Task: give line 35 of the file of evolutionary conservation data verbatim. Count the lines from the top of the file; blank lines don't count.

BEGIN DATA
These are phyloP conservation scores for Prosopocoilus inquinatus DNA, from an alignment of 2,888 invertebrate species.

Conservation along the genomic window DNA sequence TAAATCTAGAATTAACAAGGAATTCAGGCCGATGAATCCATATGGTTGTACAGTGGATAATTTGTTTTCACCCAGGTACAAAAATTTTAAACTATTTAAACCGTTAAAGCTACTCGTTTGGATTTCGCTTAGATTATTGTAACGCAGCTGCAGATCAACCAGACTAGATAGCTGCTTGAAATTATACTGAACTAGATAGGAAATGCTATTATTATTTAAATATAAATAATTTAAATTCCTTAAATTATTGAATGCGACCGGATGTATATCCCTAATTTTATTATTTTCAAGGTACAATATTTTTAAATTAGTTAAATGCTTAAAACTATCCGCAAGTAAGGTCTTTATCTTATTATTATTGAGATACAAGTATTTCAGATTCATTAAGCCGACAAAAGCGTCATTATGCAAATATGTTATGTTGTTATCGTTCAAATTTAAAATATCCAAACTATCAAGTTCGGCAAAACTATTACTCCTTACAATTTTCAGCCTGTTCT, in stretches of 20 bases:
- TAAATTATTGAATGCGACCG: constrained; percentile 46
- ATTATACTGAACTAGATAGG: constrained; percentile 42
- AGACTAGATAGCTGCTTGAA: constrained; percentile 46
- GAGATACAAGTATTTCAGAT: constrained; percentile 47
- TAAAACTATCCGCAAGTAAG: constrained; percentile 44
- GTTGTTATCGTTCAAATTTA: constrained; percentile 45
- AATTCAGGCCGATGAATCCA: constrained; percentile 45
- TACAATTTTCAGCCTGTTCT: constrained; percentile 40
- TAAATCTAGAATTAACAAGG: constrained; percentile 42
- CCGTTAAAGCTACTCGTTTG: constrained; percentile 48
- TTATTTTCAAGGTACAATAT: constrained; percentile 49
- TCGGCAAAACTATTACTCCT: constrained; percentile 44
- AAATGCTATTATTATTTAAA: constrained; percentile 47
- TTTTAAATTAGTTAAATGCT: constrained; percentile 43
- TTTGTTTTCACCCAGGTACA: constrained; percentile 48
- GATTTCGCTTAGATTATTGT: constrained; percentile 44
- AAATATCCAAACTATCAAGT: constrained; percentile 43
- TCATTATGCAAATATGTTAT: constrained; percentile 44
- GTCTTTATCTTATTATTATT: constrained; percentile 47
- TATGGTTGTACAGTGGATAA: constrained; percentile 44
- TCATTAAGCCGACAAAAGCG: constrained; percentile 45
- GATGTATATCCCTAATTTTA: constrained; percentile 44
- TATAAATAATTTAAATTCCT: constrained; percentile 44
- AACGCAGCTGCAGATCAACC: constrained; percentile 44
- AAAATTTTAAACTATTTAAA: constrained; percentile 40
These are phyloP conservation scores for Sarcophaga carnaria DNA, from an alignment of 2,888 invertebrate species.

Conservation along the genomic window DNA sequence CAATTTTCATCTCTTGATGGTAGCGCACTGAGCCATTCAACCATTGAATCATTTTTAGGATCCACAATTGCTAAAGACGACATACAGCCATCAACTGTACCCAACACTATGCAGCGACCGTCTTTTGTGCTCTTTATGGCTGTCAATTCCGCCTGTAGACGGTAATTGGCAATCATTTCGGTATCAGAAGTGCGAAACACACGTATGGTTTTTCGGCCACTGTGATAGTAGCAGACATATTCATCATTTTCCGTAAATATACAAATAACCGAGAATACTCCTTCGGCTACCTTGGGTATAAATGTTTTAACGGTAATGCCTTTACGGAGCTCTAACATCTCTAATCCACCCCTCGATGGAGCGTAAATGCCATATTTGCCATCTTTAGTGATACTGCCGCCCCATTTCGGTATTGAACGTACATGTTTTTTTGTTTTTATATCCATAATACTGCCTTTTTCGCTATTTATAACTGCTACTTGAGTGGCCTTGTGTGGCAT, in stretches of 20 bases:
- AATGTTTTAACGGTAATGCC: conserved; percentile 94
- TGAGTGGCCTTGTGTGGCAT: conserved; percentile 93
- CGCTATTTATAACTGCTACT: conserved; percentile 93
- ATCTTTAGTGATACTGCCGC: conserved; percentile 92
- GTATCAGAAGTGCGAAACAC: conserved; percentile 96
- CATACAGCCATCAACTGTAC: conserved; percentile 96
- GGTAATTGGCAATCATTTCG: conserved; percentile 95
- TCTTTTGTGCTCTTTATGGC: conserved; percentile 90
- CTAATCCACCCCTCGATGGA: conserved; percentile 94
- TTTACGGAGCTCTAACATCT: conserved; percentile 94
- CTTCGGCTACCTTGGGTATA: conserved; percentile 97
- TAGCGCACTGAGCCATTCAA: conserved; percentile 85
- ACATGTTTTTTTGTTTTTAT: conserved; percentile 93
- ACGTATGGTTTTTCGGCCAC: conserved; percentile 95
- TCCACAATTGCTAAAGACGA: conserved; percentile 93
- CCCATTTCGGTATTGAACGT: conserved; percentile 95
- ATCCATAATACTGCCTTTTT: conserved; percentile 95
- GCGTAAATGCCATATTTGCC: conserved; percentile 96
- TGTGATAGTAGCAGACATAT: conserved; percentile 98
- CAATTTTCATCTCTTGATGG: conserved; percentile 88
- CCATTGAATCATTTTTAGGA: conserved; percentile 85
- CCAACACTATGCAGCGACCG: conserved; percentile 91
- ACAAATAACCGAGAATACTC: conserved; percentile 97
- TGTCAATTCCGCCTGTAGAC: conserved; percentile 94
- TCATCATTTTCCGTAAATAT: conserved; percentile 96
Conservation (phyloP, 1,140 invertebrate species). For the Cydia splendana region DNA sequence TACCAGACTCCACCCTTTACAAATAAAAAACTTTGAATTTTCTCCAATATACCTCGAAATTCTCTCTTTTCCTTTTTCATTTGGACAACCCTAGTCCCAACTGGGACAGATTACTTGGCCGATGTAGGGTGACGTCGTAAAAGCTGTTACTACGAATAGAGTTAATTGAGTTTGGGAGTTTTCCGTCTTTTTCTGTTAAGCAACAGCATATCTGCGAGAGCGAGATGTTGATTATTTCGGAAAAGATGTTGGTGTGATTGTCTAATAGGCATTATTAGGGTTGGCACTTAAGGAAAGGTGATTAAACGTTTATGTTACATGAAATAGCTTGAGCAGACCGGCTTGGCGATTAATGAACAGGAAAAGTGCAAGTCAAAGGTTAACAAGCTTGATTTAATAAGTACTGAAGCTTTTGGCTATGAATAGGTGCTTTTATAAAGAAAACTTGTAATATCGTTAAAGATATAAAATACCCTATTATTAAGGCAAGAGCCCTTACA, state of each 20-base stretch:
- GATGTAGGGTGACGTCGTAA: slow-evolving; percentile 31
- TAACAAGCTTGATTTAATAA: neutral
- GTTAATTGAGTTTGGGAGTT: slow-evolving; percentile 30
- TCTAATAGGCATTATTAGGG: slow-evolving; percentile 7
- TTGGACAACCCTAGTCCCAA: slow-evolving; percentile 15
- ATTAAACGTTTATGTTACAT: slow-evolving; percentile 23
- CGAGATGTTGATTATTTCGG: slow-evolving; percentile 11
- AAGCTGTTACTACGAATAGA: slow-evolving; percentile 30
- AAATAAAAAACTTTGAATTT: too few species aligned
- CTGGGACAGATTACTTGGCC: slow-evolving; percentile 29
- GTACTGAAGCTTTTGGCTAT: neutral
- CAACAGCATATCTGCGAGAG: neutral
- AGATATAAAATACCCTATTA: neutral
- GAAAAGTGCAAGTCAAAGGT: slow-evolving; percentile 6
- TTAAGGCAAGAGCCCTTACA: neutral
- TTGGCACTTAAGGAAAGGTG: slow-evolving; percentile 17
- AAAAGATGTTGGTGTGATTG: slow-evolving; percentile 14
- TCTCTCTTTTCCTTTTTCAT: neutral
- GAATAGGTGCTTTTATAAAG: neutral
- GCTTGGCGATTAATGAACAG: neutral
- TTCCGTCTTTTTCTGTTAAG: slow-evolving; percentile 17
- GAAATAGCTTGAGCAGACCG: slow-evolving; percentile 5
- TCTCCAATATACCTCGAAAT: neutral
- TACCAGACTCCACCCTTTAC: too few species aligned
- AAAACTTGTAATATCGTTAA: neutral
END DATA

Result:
- CATACAGCCATCAACTGTAC: conserved; percentile 96